What the theme of your board says about you
A painting theme says a lot about a person…for example, it indicates which painting color you like. But more than that, it gives important insight into your personality and style of play. We’ve looked at some of the most popular and controversial board themes on Chess.com. Prepare to feel seen.
You totally knew you could change the color of your board (yes you can, okay here) but still kept the classic Chess.com green. “If it ain’t broke, don’t fix it”, right? I bet you haven’t changed your coffee order, your haircut, or your favorite pair of shoes in a while, either. No. Your green board says you don’t like to rock the boat.
Chess.com really said “What if we assimilated Walnut or Dark Wood?” when they created the Brown board. Honestly, it’s kind of an offbeat choice; the feeling of playing on a real board, but without the pesky wood grain that reminds you that the offline world exists. It’s the neo-classical choice – no really, tell me about the new line you learn at the Grunfeld.
As a true admirer of the classics, you probably prefer to play chess overboard, but recognize that it’s as close as it gets. You think it’s rude to turn down a rematch and you’d rather replay through annotated gamebooks than do online puzzles. I won’t tell anyone that you sleep with Capablanca My Chess Career on your bedside table.
Icy Sea has all the class of one of those frosted-glass chess sets people display in their homes, but without the constant worry of dropping a rook mid-blitz and smashing it into a thousand pieces. Yet another case where online is just better… but you’re using the Icy Sea set, so you’ve known that for a while. Imagine yourself as someone who can play any in the opening, you’re pretty ruthless in blitz, and you’ve taken way too many 3+0 plays.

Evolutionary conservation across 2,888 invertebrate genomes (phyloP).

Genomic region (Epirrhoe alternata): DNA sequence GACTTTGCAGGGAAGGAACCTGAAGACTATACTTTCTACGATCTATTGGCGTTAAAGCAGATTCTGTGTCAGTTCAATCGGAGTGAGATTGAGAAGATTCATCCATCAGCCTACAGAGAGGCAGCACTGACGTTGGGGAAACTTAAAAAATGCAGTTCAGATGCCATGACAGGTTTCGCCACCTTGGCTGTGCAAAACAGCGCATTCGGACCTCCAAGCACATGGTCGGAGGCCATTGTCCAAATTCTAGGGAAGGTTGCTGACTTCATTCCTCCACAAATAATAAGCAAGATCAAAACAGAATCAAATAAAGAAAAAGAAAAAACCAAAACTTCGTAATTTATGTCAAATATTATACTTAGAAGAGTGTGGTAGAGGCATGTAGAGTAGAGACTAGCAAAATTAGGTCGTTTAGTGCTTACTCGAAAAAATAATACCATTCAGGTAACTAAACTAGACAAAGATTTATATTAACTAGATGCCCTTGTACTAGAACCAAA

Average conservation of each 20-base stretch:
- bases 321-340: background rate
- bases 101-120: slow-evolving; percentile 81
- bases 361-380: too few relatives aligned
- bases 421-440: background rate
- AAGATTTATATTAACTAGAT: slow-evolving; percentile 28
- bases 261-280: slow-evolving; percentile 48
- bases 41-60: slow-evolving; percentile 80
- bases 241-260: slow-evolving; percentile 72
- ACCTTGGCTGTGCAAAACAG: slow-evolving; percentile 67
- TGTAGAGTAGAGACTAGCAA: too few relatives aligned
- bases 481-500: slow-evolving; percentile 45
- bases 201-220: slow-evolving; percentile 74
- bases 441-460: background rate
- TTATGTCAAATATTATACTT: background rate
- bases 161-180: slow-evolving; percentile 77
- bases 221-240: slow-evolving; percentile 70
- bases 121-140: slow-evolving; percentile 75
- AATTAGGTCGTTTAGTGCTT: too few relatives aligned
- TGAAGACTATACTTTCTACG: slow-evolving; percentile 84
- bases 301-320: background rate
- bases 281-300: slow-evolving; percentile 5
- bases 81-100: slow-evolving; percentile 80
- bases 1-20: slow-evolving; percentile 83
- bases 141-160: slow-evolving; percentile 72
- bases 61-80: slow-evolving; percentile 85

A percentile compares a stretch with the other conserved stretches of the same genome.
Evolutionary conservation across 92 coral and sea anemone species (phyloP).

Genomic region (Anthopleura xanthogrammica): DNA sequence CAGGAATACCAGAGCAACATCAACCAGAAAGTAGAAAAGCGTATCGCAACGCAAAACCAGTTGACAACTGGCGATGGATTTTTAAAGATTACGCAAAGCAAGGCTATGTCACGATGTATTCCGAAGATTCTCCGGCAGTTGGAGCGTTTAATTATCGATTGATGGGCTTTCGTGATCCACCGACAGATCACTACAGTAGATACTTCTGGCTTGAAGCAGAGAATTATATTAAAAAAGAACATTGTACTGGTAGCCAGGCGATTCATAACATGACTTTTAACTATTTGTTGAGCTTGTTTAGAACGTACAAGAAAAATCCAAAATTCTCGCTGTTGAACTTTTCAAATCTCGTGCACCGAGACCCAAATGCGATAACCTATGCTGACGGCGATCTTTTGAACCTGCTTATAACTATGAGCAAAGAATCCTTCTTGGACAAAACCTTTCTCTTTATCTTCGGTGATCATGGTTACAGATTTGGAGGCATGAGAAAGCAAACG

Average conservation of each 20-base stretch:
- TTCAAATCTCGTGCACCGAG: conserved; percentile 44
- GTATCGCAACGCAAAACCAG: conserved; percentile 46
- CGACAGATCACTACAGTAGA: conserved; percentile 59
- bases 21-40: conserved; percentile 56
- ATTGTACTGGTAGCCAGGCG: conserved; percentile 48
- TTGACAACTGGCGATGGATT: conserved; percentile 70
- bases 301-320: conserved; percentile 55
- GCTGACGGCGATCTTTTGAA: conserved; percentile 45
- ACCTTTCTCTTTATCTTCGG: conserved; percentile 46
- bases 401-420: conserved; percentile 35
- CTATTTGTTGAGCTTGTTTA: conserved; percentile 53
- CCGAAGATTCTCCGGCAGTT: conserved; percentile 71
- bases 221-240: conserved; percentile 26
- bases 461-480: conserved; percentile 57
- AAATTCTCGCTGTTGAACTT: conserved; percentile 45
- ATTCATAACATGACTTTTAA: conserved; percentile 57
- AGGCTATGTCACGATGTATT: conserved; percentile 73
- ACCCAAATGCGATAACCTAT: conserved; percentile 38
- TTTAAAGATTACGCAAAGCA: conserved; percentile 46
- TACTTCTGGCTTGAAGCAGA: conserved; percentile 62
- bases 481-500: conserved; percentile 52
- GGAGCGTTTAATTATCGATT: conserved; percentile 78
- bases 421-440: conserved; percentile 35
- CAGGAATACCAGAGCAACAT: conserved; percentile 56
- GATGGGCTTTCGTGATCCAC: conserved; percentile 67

The dark green of the Tournament board makes it feel like playing a weekend convention without having to sit across from someone kicking you under the table every time you make a good move. This is a nostalgic board theme, not used by anyone who learned to play the game after Pogchamps. Reminiscent of the plastic roll-up sets at your local chess club, it tries to be a serious chess board, just like you try to be a serious player.
Sitting somewhere between green and the icy sea, the blue board is refined yet simple. You didn’t want the default, but you weren’t ready to stray too far from it. It’s like always ordering the same latte, but with an extra dose of vanilla. No one is judging you for that, don’t worry.
Using the Bubblegum board makes you the Elle Woods of your Chess.com league division. You know what they say, underrated board suit… underrated player? Yeah, people definitely say that. You show up, make 15 theoretical moves (or at least, 15 moves of…something) and win on the board in style. What, like it’s hard?
You have chosen one of the most worthy chessboard styles on Chess.com. This design was practically made for longer games of 15+10 in classic main lines. Every move played on this board theme feels a bit heavy, and even the Botez’s gambit comes with a bit of heft and grandeur here. You probably have a library full of chess books at home, and you wouldn’t be caught playing 1.b3.
The glass board may be a niche, but it’s quite sophisticated. You drink your coffee black and all the apps on your phone are in dark mode. You’re a 1.e4 player because you think it’s “best per test”, and I bet 10+0 is your favorite time check.
Players with the Lolz board should really be feared. Anyone who feeds on this amount of glitter is a force to be reckoned with. Lolz board users have no respect for pawns or hardware in general, promoting activity and chaos. In this way, they are the opposite of Bubblegum board users. The silver sparkles of the Lolz board serve up a Y2K aesthetic that reminds you that chess is actually meant to be fun, with a clear message that “I’d rather play 1.g4 every game than ever face a Berlin”.
3D board users grew up playing Battle Chess on CD-Rom and probably turned on Arcade animations for their pieces. The top-down view gives the full board game experience, while the color of the board is left up to the player (and while I’m personally a fan of Bubblegum, all of the best board colors look great in 3D too). Also, the knight pieces that come with this style of board don’t have eyes, so at the very least they can’t see when you goof.
While the 3D look might not be the most popular choice, you can finally say you’ve found a way to play ball chess “over the board” without knocking pieces off the table.
Check Lularobs on Twitch for more fun content! Be sure to comment below and tell us how you customized your board theme. Which did you choose, and why?